LONDON • One of London's busiest and deepest underground stations is encouraging people at rush hour to stand side by side on the escalators going up instead of leaving the left side empty in an experiment to reduce congestion.
The science is simple: Fill the available space on the escalators with people, rather than leaving the left side of each step largely empty, except for the few who choose to march up the metal mountain.
A three-week trial at Holborn station last year found that standing on both sides of the escalator reduced congestion by about 30 per cent. During rush hour, about 16,220 people could travel on the escalators, compared with 12,745 in normal conditions.
The London Underground is chronically overcrowded, and annual ridership, already at 1.34 billion, has been increasing nearly 4 per cent a year.
Holborn station is one of London's busiest and deepest with more than 56 million passengers a year and escalators 23.4m tall.
The London Underground has now concluded that in stations with escalators more than 18.5m tall, much of the left side of the escalators goes unused, causing blockages and lines at the bottom.
A six-month trial has now been started at Holborn in April.
"It seems to be working better," said Mr Kieron Racher, a member of the Special Requirements Team for the London Underground. "We are slowly changing people's minds."
Mr Mark Evers, the customer strategy director for the London Underground, said results had been mixed, "as we expected at this stage".
With customer use increasing so fast, and given the depth of Holborn, it made sense to try the experiment during the morning and evening rush hours, he said, when the station is particularly hellish.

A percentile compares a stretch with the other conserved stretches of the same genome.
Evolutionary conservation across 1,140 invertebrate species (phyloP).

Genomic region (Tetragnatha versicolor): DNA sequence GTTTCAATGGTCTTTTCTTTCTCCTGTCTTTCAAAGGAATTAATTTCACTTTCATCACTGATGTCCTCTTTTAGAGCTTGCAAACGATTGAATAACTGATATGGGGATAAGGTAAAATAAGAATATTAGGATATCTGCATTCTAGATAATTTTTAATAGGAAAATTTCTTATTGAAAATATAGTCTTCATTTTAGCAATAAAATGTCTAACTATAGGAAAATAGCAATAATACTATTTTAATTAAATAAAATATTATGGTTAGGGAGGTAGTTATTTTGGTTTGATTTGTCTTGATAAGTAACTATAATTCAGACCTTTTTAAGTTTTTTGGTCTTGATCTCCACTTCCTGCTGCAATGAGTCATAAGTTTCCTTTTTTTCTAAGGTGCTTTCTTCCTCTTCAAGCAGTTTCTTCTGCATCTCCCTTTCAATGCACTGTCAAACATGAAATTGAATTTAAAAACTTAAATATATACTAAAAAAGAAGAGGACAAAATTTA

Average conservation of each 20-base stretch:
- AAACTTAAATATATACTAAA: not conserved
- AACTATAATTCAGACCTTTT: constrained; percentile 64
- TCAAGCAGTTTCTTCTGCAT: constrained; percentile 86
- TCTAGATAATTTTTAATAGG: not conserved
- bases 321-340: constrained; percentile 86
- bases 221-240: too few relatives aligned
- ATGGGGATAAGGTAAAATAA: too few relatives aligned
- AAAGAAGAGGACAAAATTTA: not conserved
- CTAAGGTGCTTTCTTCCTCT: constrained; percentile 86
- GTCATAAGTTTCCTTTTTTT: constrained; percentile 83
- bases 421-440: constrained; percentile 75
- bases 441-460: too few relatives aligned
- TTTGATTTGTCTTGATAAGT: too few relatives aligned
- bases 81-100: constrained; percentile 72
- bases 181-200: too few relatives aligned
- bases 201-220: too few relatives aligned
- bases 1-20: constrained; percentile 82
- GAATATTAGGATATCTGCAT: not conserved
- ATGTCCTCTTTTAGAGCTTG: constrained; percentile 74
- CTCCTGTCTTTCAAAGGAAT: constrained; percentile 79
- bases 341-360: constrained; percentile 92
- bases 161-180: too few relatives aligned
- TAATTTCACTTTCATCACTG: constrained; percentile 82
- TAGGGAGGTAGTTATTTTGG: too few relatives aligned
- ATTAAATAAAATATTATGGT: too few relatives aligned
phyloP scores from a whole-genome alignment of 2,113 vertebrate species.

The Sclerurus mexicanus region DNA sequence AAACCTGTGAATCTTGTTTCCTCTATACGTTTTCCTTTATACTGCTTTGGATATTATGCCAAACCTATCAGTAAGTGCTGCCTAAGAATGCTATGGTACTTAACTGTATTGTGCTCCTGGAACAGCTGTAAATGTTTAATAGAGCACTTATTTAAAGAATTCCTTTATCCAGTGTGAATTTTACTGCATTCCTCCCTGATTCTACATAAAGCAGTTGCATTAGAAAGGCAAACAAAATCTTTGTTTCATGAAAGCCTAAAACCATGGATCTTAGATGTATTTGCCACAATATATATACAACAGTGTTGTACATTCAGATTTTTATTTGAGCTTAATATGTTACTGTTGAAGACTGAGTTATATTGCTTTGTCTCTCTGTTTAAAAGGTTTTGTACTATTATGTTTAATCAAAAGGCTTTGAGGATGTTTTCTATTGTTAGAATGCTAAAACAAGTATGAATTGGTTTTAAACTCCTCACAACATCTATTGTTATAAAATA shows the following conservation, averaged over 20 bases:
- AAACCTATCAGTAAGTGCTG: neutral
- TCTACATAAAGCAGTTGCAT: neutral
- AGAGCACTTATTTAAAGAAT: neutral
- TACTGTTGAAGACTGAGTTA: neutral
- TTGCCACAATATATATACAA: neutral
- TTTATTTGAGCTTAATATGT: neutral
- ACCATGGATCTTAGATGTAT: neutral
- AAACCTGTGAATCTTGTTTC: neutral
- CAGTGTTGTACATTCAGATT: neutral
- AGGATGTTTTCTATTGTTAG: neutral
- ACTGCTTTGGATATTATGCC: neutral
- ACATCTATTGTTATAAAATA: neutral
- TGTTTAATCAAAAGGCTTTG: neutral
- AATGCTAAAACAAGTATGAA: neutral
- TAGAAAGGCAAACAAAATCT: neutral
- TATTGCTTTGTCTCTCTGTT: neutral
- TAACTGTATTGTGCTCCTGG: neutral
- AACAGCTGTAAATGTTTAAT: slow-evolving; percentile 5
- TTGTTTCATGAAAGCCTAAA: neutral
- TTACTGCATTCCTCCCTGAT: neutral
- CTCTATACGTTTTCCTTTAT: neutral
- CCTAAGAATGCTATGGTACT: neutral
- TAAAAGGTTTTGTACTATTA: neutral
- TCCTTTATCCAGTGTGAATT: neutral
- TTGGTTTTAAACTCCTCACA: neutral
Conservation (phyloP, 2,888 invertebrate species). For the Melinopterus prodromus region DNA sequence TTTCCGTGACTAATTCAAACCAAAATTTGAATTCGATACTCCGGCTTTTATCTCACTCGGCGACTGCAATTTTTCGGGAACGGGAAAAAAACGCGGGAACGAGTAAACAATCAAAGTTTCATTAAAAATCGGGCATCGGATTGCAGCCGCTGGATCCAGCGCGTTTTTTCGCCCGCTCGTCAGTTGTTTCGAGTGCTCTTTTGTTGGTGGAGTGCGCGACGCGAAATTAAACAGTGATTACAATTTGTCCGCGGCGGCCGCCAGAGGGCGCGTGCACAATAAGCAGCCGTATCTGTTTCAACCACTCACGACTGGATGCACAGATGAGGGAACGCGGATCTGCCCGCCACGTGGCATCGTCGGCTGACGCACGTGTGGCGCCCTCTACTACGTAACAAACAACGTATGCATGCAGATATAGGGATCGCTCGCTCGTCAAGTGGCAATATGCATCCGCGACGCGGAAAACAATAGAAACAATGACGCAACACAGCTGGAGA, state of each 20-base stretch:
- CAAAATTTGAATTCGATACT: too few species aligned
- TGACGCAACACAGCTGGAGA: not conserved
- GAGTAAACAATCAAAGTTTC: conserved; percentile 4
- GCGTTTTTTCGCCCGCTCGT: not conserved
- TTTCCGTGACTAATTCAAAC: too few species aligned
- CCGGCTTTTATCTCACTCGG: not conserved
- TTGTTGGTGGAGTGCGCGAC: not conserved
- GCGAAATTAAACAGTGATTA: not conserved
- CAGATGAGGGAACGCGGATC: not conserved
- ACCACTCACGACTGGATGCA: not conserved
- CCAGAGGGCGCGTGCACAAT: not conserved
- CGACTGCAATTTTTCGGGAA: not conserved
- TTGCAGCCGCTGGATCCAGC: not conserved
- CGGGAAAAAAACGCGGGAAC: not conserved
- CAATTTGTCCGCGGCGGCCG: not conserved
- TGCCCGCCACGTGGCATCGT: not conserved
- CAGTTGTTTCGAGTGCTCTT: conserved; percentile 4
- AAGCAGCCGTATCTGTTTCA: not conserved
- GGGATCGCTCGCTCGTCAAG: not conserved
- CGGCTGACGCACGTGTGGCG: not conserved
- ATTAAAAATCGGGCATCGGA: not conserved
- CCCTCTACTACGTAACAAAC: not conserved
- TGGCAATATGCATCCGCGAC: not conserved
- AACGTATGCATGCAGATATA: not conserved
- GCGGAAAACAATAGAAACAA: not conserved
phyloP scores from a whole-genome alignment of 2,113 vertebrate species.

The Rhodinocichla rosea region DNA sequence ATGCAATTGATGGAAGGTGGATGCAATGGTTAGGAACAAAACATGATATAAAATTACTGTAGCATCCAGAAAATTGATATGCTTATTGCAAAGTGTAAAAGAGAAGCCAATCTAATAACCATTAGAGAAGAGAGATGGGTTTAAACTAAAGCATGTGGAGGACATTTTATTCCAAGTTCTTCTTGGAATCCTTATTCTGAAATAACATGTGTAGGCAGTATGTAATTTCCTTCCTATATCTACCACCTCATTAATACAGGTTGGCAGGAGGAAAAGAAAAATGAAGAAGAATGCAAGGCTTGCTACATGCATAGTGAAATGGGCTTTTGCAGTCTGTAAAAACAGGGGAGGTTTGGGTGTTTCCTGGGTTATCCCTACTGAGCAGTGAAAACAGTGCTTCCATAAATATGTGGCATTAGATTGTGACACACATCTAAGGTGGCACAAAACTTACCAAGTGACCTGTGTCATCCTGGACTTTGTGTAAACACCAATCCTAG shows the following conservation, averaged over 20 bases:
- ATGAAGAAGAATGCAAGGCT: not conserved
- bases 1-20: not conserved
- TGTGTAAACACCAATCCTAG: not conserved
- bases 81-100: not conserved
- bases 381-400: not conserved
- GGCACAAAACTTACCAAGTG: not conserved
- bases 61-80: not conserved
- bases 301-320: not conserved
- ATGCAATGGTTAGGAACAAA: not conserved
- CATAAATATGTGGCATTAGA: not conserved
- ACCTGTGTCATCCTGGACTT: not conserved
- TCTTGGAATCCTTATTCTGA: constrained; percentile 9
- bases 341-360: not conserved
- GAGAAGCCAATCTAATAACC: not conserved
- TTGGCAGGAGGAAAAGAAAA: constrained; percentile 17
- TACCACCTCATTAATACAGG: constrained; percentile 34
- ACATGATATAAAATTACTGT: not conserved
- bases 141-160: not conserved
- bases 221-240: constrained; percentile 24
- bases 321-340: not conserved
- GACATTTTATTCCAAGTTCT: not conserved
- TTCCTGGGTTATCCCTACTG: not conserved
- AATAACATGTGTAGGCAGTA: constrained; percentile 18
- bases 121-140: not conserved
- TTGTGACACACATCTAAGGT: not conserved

Holborn station, opened in 1906, serves a busy commercial and academic part of London, near the British Museum, the London School of Economics and Bloomsbury Square. Two major lines, the Piccadilly and the Central, pass through it.
During rush hour on many evenings, staff members limit the number of people who can enter the station, or they shut it entirely for up to 10 minutes at a time because the escalators and platforms are packed.
Today, screens at the bottom of the escalators show a looped video of a neatly uniformed woman from the staff advising people to stand on both sides. There are signs on the floors; painted footsteps on both sides of the escalator stairs; electronic versions of triangular "stand on the right" signs; and, of course, station announcements that are difficult to hear through an inadequate loudspeaker system.
But the Underground has also, cleverly, left a third escalator - on the far left, of course - for anyone to ride or climb as he or she pleases, so in some sense it is stepping heaven, without any official hectoring.
NEW YORK TIMES